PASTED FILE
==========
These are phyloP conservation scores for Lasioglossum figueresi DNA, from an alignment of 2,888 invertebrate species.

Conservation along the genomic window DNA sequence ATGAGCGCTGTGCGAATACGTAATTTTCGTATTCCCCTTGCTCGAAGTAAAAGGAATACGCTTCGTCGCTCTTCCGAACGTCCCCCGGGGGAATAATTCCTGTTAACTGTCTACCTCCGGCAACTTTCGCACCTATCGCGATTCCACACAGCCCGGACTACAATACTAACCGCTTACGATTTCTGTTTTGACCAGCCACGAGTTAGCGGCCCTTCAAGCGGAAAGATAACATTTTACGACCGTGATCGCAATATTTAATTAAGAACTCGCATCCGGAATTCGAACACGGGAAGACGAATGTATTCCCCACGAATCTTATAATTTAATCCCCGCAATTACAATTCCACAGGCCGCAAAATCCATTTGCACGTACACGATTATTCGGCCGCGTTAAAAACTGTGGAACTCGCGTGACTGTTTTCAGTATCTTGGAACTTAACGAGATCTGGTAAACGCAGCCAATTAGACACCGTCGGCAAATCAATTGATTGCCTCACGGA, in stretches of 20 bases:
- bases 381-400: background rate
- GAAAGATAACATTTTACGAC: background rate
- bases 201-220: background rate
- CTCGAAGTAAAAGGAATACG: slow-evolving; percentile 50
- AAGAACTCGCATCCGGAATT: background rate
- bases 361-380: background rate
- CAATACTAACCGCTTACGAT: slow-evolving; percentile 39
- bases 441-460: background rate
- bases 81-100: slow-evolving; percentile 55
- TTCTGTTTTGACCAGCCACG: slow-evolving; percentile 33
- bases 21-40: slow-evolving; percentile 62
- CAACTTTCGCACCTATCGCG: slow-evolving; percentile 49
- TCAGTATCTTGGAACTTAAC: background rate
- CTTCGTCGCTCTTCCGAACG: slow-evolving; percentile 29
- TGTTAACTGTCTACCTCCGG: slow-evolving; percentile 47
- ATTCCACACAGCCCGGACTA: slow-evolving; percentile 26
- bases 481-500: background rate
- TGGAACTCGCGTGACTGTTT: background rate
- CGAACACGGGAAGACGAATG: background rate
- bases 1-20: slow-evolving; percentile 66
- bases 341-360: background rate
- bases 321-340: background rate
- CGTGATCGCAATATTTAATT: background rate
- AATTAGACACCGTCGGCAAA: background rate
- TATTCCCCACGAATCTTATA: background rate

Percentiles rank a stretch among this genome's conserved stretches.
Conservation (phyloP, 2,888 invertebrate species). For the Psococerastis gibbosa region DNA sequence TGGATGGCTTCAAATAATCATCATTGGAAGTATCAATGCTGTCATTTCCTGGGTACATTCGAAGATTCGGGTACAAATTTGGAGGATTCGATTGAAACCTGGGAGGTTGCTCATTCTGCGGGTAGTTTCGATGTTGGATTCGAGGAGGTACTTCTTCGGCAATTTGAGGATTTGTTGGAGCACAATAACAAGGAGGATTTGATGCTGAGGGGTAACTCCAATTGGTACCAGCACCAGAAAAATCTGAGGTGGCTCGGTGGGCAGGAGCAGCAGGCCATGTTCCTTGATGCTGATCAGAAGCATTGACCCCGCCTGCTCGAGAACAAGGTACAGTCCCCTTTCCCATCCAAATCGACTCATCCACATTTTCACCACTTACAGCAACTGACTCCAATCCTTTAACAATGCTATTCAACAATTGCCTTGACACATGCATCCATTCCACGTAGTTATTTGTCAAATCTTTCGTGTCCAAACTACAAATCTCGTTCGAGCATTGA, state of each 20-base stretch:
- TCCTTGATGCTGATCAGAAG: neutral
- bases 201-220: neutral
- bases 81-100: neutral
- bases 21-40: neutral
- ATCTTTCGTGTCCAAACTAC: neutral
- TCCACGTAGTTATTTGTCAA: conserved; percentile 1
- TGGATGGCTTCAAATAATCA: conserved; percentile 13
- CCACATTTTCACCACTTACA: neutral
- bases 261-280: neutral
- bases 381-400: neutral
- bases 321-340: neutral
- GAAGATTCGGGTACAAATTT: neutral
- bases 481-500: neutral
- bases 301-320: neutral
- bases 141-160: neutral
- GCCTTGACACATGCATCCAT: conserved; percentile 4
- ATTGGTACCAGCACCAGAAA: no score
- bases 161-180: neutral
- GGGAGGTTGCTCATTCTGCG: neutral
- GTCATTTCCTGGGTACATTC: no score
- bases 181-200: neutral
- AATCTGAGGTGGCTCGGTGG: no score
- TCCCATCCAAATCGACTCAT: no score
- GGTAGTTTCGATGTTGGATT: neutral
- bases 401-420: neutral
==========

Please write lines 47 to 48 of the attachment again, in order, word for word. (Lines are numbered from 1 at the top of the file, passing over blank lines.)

- bases 161-180: neutral
- GGGAGGTTGCTCATTCTGCG: neutral